Dear NUMC Friends, 

Someone said to me this week, “I feel like I live in a ‘touch desert.’  Surely many feel the same way. It made me stop and think about the Desert Fathers and Mothers of the 4th century.  I wonder if they have something to teach us during this time of pandemic.  

For the first 300 years or so Christianity was not accepted by society or the government as a legitimate religion; in fact there were many periods of active persecution. Then in 313 the emperor Constantine decided that Christianity would be the religion of the state. Christians were suddenly the “people to be” and conversions increased rapidly.  Suddenly the same people who might have been persecuting you for your faith were now sitting next to you in the pew.  “Nominalism” happened — you could nominally be a Christian but only because that was the thing to do; not because you gave your life to Christ and tried to follow him. Of course we still have nominal Christians today.  

During this same time period, those who were serious about their faith struggled with how to deal with this new and different world. Some of them withdrew to the desert and lived a life apart from the world so that they wouldn’t be corrupted by the world. Those who first went into the desert as an act of faith became known as the Desert Fathers (and Mothers) and eventually they formed desert communities and became the basis for the development of monasticism. Their wisdom has come down to us in sayings and in stories, often with a strong punchline and even funny surprises.

Here’s one of them: 

A brother came to visit Abba Sylvanus at Mount Sinai. When he saw the brothers working hard, he said to the old man, “Do not work for food that perishes, for Mary has chosen the good part.” 

Then the old man called his disciple, “Zachary, give this brother a book and put him in an empty cell.” Now when it was three o’clock the brother kept looking out of the door to see if someone would call him for the meal.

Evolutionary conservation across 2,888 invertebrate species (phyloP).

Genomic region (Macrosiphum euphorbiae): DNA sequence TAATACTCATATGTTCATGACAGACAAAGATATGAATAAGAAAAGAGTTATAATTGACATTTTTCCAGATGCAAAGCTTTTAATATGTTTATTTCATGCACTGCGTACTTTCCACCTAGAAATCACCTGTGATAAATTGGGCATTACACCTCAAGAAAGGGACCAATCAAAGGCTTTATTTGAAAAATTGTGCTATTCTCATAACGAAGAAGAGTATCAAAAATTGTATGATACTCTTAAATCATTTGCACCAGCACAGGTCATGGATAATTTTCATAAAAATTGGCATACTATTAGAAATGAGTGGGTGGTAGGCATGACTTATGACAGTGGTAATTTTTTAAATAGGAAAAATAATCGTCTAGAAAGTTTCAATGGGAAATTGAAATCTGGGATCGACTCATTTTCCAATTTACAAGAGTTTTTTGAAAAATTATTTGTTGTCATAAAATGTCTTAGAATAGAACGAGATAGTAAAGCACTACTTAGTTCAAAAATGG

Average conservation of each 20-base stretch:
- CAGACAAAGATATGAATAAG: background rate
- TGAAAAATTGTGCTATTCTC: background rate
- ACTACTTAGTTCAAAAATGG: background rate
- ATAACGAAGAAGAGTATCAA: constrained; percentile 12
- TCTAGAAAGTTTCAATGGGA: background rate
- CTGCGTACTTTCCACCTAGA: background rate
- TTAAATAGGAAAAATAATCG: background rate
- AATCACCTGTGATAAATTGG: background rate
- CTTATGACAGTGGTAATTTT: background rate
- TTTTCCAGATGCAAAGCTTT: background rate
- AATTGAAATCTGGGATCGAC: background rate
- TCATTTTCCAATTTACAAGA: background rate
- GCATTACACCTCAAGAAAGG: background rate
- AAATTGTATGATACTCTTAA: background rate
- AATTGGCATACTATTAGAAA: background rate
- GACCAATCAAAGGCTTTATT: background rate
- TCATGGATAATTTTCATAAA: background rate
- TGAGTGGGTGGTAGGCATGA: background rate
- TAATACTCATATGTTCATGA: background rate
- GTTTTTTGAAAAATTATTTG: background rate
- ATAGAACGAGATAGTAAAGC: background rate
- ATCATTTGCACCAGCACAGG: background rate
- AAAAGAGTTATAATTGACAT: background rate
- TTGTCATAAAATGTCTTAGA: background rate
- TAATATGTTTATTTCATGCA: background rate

But nobody called him, so he got up, went to see the old man, and asked: “Abba, didn’t the brothers eat today?” The old man said, “Of course we did.” “Then why didn’t you call me?” he said. The old man replied, “You are a spiritual person, and do not need that kind of food, but since we are earthly, we want to eat and that’s why we work. Indeed you have chosen the good part, reading all day long, and not wanting to eat earthly food.” 

When the brother heard this he repented and said, “Forgive me, Abba.” Then the old man said to him: “Mary certainly needed Martha, and it is really by Martha’s help that Mary is praised’.

Perhaps one of the things that the Desert Sayings teach us is to dig deep for clear understanding and faithful living.  We’re not comfortable; we miss our old ways; sometimes what we thought God wants from us is turned upside down by new circumstances. But still we have much to learn and much to gain through the experiences God gives to us. May God grant us wisdom to change the things we can; accept the things we cannot change and the wisdom to know the difference (Reinhold Niebuhr’s Serenity Prayer).  

Blessings always, 

Pastor Mary 

Three things:  

  • UMCOR (United Methodist Committee on Relief) has started a special fund for helping people in the U.S. and around the world to meet challenges presented by COVID-19.  You can learn more at the link below; if you’d like to give, you can use the link or send your check to NUMC with “UMCOR COVID Relief” in the memo line.
  • NUMC Volunteers are assisting with St. Vincent de Paul/COAD’s distribution of food in the YMCA parking lot tomorrow from 12 noon to 4 p.m. People needing food don’t have to get out of their cars — just drive up and the food will be loaded.  Spread the word!  
  • You can worship online. Zoom links go out via email so get on our email list if you’d like to receive the link.